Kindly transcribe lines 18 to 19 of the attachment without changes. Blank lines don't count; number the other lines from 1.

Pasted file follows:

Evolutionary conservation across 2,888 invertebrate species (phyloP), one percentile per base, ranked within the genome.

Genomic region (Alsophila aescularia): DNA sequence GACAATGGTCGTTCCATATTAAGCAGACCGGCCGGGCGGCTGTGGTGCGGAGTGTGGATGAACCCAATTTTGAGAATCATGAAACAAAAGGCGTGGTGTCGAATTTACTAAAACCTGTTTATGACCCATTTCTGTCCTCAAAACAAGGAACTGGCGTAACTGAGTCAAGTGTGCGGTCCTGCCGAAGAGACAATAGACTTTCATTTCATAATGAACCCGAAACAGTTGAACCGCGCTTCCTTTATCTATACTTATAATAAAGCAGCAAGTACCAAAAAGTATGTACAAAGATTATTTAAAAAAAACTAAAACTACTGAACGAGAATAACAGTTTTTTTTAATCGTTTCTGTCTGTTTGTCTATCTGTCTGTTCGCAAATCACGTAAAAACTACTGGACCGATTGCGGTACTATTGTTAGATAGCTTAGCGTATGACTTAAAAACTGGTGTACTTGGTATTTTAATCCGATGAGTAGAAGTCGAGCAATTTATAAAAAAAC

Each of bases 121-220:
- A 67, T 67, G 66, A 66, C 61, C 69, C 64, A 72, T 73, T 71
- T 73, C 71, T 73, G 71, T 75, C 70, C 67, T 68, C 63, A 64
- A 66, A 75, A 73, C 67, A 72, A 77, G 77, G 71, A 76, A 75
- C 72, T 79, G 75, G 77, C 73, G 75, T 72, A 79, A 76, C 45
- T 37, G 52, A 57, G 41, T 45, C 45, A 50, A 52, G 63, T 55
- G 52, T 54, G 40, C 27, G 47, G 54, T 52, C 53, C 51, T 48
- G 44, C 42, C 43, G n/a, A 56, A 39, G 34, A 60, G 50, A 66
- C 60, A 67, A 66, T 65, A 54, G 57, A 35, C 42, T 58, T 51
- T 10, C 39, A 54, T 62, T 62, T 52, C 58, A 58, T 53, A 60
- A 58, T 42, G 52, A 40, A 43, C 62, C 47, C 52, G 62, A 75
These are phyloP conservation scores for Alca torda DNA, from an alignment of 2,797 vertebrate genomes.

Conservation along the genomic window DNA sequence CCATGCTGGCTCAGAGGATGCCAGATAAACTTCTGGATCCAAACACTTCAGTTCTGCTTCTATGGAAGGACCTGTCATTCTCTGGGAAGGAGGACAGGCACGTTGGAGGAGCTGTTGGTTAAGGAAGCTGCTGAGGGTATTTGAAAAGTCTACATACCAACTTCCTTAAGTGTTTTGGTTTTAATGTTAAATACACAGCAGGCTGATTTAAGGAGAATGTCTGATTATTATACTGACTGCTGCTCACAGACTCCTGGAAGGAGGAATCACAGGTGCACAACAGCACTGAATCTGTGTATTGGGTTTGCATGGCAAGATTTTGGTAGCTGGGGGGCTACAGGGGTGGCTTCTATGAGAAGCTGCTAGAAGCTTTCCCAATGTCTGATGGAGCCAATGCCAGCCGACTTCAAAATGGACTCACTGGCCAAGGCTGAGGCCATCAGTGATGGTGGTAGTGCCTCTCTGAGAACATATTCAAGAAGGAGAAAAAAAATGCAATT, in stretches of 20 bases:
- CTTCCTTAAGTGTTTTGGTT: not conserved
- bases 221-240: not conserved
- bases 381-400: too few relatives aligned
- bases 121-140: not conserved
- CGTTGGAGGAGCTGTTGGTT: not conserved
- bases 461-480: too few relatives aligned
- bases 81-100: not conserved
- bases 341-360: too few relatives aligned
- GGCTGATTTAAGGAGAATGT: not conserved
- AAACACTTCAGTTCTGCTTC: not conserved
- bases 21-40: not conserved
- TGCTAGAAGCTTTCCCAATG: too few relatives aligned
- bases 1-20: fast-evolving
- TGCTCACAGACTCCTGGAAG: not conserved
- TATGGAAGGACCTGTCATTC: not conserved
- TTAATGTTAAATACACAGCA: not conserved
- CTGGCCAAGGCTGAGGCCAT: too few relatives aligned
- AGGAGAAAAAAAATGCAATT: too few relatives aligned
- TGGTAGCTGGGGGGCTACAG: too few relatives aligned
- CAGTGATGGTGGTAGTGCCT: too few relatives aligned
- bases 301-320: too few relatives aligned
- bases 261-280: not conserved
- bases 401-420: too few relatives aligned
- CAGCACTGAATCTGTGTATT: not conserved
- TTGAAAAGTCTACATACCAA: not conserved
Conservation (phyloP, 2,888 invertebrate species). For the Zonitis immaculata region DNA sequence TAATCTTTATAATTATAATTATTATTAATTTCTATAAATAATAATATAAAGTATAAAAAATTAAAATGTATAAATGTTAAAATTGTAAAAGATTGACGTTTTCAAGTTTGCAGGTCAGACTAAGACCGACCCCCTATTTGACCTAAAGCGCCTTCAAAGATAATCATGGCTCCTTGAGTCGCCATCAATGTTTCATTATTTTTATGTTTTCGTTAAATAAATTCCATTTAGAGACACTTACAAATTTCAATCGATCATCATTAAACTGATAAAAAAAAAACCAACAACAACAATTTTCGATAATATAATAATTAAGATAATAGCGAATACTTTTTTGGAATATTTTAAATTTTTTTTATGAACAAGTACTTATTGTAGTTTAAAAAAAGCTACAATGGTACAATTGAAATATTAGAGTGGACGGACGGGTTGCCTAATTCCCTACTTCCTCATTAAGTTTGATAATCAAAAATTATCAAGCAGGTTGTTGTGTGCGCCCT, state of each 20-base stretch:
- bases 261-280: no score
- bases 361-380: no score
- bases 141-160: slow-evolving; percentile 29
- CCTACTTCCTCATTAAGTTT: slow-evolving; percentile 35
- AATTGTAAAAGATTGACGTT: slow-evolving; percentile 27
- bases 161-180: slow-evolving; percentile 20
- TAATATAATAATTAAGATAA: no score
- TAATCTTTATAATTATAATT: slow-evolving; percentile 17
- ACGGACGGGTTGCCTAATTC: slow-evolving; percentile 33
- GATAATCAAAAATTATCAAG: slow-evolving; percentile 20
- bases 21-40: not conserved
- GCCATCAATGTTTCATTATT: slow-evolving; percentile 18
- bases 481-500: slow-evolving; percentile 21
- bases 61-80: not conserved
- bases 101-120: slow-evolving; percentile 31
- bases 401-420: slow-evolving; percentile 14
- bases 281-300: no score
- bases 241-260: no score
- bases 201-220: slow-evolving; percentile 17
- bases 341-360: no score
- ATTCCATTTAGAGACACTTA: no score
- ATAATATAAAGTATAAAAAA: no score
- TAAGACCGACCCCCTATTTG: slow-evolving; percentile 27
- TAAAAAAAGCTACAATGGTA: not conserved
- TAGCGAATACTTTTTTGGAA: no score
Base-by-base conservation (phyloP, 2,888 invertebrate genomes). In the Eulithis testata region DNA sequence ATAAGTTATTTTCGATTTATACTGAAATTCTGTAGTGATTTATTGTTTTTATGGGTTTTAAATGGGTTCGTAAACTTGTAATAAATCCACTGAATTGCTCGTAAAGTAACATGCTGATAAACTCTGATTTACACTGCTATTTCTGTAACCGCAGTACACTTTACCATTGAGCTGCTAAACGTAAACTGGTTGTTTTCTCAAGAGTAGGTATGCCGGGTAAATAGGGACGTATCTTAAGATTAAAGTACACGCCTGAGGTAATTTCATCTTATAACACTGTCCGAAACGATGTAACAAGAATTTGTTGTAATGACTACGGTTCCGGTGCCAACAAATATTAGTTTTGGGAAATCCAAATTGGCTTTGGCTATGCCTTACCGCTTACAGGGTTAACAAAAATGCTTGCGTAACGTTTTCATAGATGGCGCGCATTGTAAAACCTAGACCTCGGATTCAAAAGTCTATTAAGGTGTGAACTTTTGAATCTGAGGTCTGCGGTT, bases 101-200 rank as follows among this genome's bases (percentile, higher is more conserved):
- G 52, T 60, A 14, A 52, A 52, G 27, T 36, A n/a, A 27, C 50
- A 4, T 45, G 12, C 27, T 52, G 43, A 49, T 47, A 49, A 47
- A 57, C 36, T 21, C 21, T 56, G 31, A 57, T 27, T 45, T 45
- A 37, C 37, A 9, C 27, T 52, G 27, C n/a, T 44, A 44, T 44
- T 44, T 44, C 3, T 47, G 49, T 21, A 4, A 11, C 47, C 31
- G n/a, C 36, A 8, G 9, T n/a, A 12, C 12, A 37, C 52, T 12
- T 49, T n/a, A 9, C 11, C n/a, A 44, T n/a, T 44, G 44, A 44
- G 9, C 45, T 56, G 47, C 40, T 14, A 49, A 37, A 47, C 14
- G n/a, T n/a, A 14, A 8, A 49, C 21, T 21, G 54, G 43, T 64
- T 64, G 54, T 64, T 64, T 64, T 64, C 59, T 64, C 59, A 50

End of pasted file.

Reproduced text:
- bases 381-400: too few relatives aligned
- bases 121-140: not conserved